Insomnia in a Daydream
ARTWORKS, 2 Korora Rd, Oneroa, Waiheke Island
16/02/2013 - 16/02/2013
The Pumphouse / Lake Pupuke, Auckland
07/03/2013 - 09/03/2013
What keeps you real?
‘Insomnia in a Daydream’ is a new theatrical production created by Juliet Shelley, gus Simonovic and Siri Embla (Lovers Walk – a Poetic Journey in Eight Scenes). On a backdrop of inspirational visuals Peter Brierley-Millman and soundscape composed by Lawrence Brock (AKA Dubtext), gus and Siri are bringing to life a stage-dream of kinetic and oral poetry. A sumptuous feast for all your senses, mind and heart.
The statistics show that 57% of people are affected by sleep difficulties. With more than a quarter of the population suffering from a chronic sleep problem, insomnia is highlighted as a major public health issue. On a large scale, the world we live in is faced with increasing uncertainty and threats which further impact on our already volatile and vulnerable existence. As a result, we sleep less, we dream less. We don`t get enough rest – but, we keep going. Insomnia takes its toll, in many forms. Fueled by coffee, sugar, energy drinks, alcohol or any other modern drug of our choice, our society is becoming more exhausted and more and more delusional.
What happens when Insomnia spreads its fingers into our day-life? When, not only eating our dreams away, it impacts on our imagination and enters our last refuge – our daydreams.The reality, as we know it, is reduced to an iridescent bubble made of our illusions, fears and half-wishes. In an attempt to protect ourselves from this condition we are sent into a different state.
‘Insomnia in a Daydream’ is a multimedia theatre performance exploring the layers of that new reality. What happens when you cannot sleep? What happens when you cannot daydream. Is it a gift, or a curse? ‘Insomnia’ takes you for a dive into the subconscious mind – personal, interpersonal and universal.
Pick Fresh Sleep-Daises From your Imagination
“Insomnia in a Daydream” – This Summer at Auckland Fringe Festival
What keeps you real? Insomnia in a Daydream.
video teaser : www.youtube.com/watch?v=0gID8W4e-EY
What: Printable Reality presents : “Insomnia in a Daydream”
Where: ArtWorks Theatre, Waiheke, 16th February, 8pm
PumpHouse Theatre, Takapuna, 7-8-9th March 6.30pm
Book tickets at eventfinder.co.nz or through the venues. $15/$10
more info – contact:
email@example.com or firstname.lastname@example.org
phone Siri: 0225477385 or Gus 0212323739
Poetry for the senses
Review by Charlotte Everett 17th Feb 2013
Insomnia in a Daydream explores a common and serious problem for a lot of people: the inability to sleep. It’s a bold piece which pushes the boundaries between sleep and awakeness; reality and illusion. Siri Embla and Gus Simonovic take us on a surreal journey of the senses, asking us to question what makes us real, and indeed what is really real.
Insomnia is highly-contemporary multimedia work, combining movement, voice, electronic sound, music, and video projections by Peter Brierley-Millman. But with our multiple senses being assaulted all at once by a variety of mediums, it is perhaps a little too busy.
I might suggest that this is intentional: Embla and Simonovic want to highlight the consequences of insomnia; to enhance our feeling of vulnerability and confusion. At times however, the visuals are distracting; I find my eyes focussing increasingly on what the actors are doing in the projected video, rather than what the live actors – who themselves are absolutely intriguing to watch – are actually doing on stage.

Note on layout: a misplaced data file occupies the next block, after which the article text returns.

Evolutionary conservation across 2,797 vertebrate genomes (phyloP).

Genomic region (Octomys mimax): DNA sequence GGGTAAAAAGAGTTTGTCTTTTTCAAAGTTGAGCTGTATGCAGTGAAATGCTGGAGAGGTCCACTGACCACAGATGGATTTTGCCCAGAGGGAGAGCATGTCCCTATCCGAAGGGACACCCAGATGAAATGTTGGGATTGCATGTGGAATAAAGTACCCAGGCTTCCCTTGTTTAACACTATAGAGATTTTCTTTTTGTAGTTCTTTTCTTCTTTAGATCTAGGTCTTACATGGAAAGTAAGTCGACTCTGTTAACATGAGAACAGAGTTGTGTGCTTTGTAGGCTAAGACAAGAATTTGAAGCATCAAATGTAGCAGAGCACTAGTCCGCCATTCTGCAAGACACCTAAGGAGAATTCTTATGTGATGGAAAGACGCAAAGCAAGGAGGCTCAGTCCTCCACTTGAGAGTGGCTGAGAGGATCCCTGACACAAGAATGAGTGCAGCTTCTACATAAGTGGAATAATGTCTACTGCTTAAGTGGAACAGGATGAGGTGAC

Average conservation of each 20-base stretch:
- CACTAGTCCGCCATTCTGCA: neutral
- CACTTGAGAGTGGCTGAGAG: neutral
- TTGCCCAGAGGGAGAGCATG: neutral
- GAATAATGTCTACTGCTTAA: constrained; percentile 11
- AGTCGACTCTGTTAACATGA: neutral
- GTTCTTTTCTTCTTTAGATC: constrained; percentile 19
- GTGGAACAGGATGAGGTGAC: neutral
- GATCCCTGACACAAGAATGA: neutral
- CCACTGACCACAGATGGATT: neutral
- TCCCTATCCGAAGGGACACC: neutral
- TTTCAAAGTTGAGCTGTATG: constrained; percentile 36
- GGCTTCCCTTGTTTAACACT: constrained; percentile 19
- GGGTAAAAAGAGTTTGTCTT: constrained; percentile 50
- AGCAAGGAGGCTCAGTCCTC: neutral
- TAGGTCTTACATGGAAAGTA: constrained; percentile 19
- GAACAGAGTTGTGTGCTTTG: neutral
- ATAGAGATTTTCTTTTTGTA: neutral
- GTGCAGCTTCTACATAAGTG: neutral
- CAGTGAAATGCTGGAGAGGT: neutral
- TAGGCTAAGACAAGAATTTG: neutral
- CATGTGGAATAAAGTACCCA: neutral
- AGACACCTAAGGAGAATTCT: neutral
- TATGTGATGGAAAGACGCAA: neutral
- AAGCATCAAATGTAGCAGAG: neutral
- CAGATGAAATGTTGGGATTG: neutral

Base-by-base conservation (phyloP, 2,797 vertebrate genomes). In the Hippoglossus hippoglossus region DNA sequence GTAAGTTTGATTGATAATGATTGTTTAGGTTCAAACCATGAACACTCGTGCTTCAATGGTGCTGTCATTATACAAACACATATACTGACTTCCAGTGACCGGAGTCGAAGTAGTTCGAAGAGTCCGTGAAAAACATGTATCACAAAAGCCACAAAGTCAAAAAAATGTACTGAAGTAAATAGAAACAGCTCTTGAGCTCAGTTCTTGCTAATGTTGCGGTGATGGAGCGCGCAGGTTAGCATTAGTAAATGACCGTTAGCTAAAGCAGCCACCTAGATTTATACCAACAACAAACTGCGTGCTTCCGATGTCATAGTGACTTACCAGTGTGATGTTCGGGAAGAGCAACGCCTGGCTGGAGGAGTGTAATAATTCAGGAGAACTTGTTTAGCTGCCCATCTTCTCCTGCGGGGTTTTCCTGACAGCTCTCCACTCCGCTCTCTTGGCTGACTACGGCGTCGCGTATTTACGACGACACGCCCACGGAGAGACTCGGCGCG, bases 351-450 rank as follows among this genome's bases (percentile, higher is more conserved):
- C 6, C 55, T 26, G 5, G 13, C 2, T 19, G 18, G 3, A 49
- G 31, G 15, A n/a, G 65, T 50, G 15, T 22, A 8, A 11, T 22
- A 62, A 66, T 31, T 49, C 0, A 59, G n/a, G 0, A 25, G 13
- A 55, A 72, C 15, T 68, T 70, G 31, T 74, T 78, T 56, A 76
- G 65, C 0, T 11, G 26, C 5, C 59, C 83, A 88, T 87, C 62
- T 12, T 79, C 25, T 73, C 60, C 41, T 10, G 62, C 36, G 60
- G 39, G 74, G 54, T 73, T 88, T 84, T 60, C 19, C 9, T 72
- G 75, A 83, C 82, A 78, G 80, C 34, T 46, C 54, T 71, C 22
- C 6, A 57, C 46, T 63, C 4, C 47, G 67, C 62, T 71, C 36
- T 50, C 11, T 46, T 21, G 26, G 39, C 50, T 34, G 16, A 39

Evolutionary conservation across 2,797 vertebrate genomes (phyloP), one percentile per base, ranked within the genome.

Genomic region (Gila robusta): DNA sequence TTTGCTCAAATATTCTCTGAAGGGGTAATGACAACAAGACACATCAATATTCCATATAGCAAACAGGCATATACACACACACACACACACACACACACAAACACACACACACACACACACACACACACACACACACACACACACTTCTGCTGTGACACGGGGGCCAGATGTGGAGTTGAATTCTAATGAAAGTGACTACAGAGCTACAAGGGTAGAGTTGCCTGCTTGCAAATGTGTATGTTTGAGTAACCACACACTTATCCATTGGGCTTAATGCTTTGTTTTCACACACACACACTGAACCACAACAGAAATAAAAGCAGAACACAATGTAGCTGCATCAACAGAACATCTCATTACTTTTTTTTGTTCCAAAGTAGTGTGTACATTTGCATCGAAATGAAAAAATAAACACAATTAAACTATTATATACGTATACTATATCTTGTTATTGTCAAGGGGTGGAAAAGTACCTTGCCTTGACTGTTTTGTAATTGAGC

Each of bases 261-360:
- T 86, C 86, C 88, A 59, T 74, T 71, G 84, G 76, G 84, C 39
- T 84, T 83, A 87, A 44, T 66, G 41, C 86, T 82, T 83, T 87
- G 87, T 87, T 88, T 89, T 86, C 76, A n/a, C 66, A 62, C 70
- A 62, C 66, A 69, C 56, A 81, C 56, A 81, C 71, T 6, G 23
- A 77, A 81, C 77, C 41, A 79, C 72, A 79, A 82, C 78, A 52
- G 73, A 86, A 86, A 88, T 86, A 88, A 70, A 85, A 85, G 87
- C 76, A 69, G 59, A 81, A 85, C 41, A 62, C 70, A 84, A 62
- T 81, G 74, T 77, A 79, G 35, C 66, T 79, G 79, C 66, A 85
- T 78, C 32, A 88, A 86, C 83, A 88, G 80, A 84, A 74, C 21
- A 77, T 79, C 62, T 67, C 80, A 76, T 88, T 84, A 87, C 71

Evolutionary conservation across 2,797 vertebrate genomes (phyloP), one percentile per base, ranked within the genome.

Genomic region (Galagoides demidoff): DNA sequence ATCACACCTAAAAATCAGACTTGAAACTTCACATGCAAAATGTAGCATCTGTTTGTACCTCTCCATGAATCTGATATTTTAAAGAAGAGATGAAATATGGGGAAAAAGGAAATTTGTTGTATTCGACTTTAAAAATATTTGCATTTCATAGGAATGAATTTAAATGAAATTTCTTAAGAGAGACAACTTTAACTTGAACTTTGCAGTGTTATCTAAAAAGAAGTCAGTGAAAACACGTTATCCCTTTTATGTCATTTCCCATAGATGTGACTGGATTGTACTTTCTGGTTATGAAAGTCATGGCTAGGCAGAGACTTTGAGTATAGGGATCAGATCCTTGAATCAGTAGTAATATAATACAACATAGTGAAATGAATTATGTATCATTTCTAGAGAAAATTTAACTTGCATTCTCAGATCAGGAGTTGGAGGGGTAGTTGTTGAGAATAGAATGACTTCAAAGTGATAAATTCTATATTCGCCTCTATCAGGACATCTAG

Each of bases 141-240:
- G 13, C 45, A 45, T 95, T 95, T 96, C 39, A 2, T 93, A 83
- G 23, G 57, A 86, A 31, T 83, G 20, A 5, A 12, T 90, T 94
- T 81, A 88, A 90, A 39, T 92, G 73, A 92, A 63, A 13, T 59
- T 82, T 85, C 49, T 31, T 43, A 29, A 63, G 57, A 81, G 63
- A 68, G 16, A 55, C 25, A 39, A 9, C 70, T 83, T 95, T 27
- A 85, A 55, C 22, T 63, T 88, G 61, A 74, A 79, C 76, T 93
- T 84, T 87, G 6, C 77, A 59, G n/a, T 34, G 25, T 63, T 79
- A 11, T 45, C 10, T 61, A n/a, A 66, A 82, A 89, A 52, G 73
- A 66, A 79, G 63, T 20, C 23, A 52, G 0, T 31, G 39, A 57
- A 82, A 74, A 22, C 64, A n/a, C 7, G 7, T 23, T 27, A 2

The music is loud – again, I would say this is also intentional, as above – but it does dominate, and more variable volume would serve the actors better, who at times are difficult to hear over the music.
It’s wonderful to see a pregnant woman on stage, and whether intended or not, the presence of a heavily pregnant performer further serves the theme of insomnia, with no doubt many mothers in the audience recalling suffering from sleep problems whilst pregnant themselves.
Although Insomnia is only 40 minutes long, several costume changes are made throughout, and they serve the style of the piece and the different vignettes very well. The only costume decision that concerns me is one of Embla’s; she looks fantastic in the red dress, but the hem is far too long, and a pregnant woman tottering around on very high heels that keep catching the hem is incredibly distracting. I find myself watching her feet rather than the action on stage, concerned that at any moment she will trip. My fears are justified at one point when the hem gets caught under her high heels and she almost falls backward, with Simonovic near-lunging forward to try to catch her, before she quickly finds her feet again. The red dress is a powerful costume, and this problem can easily be overcome simply by shortening the hem.
Waiheke Island’s Artworks Theatre is an unusual space. It used to be a timber yard and the atypical design of the theatre itself could make it a challenging space for actors to work. But Embla and Simonovic make great use of the space and exploit it in the best way possible. They also maximise the use of a few key props, my personal favourite being a collection of paper bags, which are used in multiple ways including (but not limited to) being hung as washing on a clothesline, worn as masks as a variety of everyday characters suffering from insomnia, and lined up on their sides downstage at the end of the show to spell out “GOODNIGHT”.
Insomnia in a Daydream is poetry for the senses and very watchable. It feels a lot longer than 40 minutes, but 40 minutes is the right length. Anything longer than that and the piece risks feeling more like a nightmare than a daydream.
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